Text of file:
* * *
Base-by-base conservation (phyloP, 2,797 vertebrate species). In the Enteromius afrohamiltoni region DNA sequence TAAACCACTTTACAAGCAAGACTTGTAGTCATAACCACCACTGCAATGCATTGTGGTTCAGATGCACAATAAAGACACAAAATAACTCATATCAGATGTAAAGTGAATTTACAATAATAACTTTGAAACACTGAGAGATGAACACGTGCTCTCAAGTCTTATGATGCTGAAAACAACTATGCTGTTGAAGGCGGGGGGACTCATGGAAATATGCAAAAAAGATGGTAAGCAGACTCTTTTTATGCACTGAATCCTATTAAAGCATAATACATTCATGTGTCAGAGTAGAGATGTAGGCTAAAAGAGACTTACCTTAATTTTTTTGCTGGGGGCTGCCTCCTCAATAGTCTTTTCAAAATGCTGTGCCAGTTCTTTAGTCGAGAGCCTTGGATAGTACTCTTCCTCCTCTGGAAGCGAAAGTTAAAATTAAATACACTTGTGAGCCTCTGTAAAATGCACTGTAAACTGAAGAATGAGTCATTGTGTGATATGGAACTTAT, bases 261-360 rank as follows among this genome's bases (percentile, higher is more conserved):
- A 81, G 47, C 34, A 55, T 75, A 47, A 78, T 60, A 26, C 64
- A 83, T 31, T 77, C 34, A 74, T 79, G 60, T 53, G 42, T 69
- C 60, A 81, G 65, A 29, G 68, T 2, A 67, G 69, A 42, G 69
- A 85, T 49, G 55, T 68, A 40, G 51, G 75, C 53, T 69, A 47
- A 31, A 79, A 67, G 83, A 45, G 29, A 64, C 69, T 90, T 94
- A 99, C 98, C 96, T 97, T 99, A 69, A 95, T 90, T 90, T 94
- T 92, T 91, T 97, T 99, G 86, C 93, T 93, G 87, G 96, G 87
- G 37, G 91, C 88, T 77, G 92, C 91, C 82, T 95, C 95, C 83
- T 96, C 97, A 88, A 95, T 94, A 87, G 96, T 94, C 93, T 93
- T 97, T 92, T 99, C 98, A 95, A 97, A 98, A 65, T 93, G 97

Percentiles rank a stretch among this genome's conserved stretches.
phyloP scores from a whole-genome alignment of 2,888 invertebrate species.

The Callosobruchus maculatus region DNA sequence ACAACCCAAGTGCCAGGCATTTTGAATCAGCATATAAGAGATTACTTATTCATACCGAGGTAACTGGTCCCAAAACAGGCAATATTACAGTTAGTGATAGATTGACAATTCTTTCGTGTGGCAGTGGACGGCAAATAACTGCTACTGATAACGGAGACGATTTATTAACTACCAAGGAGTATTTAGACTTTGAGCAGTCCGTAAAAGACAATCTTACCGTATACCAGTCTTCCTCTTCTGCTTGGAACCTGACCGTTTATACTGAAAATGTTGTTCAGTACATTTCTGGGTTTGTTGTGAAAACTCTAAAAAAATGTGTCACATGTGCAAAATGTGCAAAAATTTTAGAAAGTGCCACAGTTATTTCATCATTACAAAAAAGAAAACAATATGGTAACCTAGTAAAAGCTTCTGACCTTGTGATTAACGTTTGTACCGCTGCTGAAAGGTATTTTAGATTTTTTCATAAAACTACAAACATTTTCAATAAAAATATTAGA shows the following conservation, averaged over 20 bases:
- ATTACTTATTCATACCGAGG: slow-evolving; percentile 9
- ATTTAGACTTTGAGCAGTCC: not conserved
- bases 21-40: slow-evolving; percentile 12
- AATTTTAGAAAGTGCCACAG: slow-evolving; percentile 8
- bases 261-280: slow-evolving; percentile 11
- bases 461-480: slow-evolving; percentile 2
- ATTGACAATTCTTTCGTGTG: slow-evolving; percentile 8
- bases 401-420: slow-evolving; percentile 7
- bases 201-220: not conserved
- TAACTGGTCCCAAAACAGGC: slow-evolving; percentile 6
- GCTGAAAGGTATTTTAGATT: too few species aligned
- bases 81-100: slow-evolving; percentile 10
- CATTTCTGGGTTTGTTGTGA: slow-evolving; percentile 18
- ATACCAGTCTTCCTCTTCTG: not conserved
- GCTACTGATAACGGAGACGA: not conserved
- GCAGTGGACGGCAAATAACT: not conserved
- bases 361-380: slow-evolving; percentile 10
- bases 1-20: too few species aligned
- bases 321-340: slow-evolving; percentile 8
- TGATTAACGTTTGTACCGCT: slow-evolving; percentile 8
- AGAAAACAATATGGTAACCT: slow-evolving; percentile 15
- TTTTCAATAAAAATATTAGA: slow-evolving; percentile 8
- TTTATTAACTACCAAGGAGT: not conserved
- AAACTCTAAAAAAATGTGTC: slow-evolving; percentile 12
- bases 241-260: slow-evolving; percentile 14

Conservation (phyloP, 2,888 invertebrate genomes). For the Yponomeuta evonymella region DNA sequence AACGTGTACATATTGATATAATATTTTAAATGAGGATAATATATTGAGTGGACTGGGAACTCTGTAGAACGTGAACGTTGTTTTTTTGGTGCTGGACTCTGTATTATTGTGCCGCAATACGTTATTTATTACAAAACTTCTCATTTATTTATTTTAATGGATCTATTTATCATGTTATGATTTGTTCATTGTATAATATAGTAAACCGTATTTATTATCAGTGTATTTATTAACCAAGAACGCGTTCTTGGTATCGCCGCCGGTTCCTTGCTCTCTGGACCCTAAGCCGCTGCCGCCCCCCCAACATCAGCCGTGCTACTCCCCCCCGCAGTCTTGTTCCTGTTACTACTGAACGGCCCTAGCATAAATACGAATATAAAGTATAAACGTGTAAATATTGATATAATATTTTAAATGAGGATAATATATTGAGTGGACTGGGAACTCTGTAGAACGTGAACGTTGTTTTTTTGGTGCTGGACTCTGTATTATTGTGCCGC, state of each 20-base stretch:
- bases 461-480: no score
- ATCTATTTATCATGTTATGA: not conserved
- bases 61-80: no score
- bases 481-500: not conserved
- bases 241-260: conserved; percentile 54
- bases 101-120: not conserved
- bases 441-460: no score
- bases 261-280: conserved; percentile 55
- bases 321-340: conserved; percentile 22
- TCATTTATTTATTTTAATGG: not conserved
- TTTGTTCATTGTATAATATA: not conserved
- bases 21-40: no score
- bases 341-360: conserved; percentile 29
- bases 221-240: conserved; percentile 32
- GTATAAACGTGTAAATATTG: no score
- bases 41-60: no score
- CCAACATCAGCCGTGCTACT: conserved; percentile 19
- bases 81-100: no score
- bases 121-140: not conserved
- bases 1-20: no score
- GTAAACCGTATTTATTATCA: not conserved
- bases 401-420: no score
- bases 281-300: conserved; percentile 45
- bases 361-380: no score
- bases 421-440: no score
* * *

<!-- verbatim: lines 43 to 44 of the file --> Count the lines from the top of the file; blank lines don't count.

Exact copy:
- bases 61-80: no score
- bases 481-500: not conserved